This exemption promotes the accessibility of information and encourages civic engagement by making it more affordable for individuals to stay informed about their community and the world around them. It also supports media outlets, boosting the state's journalism industry.

Factors That Contribute to Ohio's Sales Tax System

Factors that contribute to Ohio’s sales tax system

Ohio's sales tax system continually evolves and adapts to changing economic and social conditions. Here are key factors that significantly contribute to shaping the state's sales tax system:

Tax Exemptions

Tax exemptions play a significant role in Ohio's sales tax system, serving as a tool by which the state seeks to stimulate economic growth, alleviate financial burdens on consumers, and promote social equity. These exemptions, a result of deliberate policy choices, can be found across many goods and services, from groceries and clothing to energy and childcare. They are, in essence, a means of tailoring the sales tax system to align with the state's broader economic and social objectives.

For instance, consider the exemption on groceries. Ohio makes basic sustenance more affordable by excluding from sales tax most food and beverages intended for home consumption, easing its residents' cost of living. Simultaneously, this policy bolsters consumer spending power, potentially spurring economic activity in other sectors. Tax exemptions are not simply about what's not taxed; they reflect Ohio's policy priorities and contribute significantly to the shape and impact of the state's sales tax system.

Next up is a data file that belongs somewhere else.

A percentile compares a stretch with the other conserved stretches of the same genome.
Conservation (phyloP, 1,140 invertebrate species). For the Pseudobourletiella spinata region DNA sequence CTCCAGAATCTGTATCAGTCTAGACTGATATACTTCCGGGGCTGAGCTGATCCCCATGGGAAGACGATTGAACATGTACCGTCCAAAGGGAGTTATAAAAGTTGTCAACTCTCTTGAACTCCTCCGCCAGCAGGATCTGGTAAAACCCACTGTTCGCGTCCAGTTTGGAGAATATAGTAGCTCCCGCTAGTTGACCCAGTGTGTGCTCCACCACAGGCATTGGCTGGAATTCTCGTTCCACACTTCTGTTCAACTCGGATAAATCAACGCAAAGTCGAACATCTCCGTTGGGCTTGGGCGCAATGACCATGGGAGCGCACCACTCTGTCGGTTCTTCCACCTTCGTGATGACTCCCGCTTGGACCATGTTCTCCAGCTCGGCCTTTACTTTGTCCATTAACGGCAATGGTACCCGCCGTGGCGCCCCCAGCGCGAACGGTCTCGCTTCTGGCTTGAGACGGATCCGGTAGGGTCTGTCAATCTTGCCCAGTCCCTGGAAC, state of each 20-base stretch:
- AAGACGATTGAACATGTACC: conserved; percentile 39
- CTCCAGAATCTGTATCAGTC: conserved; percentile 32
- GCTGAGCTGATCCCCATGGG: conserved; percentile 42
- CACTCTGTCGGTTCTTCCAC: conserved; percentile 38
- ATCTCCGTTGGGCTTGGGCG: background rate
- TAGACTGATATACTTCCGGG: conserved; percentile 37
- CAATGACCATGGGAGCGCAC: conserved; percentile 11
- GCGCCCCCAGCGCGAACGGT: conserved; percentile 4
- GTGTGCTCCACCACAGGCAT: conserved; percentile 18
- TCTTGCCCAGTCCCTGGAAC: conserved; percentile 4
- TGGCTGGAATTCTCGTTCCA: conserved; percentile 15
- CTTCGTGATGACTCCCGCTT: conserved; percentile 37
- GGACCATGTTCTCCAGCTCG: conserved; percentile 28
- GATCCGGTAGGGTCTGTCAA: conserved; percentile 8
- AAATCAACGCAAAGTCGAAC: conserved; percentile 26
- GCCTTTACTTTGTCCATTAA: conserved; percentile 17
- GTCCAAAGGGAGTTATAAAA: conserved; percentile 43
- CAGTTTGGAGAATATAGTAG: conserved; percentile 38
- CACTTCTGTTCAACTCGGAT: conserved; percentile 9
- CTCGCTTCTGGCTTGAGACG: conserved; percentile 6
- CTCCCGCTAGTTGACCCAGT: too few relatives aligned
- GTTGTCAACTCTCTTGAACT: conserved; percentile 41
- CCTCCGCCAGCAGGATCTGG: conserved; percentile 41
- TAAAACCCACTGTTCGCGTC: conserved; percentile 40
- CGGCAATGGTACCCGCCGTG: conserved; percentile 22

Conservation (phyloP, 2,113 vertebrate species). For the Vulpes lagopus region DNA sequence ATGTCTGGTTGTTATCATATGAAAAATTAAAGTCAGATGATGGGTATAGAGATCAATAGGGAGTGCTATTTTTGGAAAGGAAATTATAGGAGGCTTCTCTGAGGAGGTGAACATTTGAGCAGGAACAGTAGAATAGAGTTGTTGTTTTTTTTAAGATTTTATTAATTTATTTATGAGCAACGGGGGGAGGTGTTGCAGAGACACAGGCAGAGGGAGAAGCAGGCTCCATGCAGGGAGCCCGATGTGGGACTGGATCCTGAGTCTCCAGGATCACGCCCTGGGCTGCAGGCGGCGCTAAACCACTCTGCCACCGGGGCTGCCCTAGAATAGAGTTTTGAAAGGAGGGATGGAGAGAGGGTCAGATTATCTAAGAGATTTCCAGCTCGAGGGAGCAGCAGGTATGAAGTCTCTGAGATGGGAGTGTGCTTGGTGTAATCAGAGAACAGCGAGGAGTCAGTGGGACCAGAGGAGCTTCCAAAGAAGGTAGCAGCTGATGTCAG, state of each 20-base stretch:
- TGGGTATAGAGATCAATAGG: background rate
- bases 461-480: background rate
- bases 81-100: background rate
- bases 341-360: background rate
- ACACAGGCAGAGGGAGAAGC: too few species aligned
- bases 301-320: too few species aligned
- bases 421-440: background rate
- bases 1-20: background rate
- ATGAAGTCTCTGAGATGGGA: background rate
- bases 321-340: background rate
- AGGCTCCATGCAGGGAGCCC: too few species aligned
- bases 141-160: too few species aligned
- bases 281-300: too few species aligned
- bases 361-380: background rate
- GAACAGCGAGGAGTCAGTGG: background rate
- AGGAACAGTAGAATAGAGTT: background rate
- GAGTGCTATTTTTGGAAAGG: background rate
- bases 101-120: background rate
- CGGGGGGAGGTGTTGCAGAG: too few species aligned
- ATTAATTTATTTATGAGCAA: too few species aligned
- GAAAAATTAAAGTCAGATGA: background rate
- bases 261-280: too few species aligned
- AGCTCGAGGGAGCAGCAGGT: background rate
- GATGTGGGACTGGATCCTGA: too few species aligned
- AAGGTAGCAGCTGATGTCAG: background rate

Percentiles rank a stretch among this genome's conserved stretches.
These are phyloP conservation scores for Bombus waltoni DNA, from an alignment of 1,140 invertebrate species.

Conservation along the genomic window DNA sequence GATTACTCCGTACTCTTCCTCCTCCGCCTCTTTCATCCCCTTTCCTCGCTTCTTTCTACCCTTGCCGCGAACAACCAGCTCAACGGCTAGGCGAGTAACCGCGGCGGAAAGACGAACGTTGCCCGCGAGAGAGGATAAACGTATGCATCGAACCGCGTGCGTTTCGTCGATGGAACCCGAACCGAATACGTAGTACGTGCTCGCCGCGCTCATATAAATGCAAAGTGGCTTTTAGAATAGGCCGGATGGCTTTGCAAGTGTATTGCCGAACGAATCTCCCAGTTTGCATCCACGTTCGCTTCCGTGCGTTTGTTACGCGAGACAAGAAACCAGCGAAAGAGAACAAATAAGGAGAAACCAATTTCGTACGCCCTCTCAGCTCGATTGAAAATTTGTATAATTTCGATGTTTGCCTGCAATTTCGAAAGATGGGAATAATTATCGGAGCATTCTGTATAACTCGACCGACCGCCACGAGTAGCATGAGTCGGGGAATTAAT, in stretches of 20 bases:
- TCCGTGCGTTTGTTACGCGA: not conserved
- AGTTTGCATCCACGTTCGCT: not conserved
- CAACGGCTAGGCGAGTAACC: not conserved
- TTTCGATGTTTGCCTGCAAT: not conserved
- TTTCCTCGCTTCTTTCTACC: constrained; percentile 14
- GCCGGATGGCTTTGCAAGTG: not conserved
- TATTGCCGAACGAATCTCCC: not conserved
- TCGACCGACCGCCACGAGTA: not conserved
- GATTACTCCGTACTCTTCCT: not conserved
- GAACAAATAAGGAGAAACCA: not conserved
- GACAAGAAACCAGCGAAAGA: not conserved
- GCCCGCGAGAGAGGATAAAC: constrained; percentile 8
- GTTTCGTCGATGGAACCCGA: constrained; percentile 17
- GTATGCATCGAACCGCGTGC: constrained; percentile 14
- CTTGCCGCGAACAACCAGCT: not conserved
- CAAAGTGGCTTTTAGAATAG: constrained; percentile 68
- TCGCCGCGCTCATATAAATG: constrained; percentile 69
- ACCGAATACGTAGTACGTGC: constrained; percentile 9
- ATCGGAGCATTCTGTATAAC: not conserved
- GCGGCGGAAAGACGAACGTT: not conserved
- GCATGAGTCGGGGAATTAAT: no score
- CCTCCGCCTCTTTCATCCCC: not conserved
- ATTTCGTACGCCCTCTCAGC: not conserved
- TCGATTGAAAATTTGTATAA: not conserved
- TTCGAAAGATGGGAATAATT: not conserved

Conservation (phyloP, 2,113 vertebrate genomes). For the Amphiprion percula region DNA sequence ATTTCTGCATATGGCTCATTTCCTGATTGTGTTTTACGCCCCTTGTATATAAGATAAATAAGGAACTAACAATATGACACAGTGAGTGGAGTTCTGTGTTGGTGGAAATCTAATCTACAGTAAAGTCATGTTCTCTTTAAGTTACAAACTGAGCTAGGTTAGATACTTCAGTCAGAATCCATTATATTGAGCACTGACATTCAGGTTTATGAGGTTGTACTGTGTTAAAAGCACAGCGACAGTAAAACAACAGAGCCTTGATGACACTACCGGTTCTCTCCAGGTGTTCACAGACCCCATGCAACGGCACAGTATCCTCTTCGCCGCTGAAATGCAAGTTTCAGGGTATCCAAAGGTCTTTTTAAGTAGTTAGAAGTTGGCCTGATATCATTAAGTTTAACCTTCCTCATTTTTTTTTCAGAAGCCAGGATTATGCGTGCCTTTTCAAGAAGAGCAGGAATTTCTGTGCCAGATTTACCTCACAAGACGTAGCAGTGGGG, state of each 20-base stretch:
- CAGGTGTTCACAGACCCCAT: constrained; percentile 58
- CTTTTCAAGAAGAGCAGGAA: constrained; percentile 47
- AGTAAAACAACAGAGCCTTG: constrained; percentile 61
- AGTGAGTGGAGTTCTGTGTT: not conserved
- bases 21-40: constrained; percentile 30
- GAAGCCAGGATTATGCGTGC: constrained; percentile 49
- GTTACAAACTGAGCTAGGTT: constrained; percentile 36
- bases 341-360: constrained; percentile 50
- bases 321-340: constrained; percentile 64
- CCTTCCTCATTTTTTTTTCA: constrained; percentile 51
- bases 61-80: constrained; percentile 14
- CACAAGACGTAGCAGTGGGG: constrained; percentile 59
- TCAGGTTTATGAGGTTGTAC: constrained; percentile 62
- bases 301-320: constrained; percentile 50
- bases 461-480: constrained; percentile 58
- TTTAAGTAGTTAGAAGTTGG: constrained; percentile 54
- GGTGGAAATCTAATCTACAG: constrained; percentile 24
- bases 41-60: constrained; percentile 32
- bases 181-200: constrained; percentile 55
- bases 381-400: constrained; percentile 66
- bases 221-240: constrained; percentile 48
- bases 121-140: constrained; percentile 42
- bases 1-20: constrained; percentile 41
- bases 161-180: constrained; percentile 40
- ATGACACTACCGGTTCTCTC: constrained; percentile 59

Tax Rates and Thresholds

Tax rates and thresholds are crucial elements of Ohio's sales tax system as they determine how much tax individuals and businesses pay on their purchases. In the state, sales tax is calculated at a flat rate of 5.75% for most goods and services, with an additional county-level tax ranging from 0.75% to 2.25%. However, certain purchases are subject to a lower rate of 2.25%, such as sales of foods sold through vending machines and the first $1,600 of the purchase price for vehicles.

These thresholds help ease the financial burden on low-income individuals and families, ensuring they pay less tax on necessary goods and services like food and transportation. This system aims to balance generating necessary revenue for the Ohio department and not overburdening its citizens with high sales tax rates.

Interstate Sales and E-commerce

In recent years, e-commerce has revolutionized how individuals purchase tangible personal property, creating significant challenges for state sales tax systems. In Ohio, sales made by out-of-state sellers to Ohio residents are subject to local sales tax rates, intended to ensure consumers pay the same amount regardless of where they make their purchases. However, the state has also implemented a voluntary use tax for individuals to declare and pay on these out-of-state purchases.

The rise of e-commerce has led to ongoing discussions and debates about sales tax fairness, with some arguing that traditional brick-and-mortar retailers face an unfair disadvantage as they must collect and remit sales tax while online sellers may not have the same obligations. To address this issue, Ohio is a member of the Streamlined Sales and Use Tax Agreement (SSUTA), an effort to simplify sales tax administration across states and create a more level playing field for all businesses.

Local Government Revenue Sharing

One of the unique aspects of Ohio's sales tax system is its local government revenue-sharing program. This system distributes a portion of the state's sales tax revenue to county and municipal governments based on population and economic indicators. This allows for a more equitable allocation of resources within the state and provides vital funding for local governments to provide essential services such as infrastructure maintenance, public safety, and education.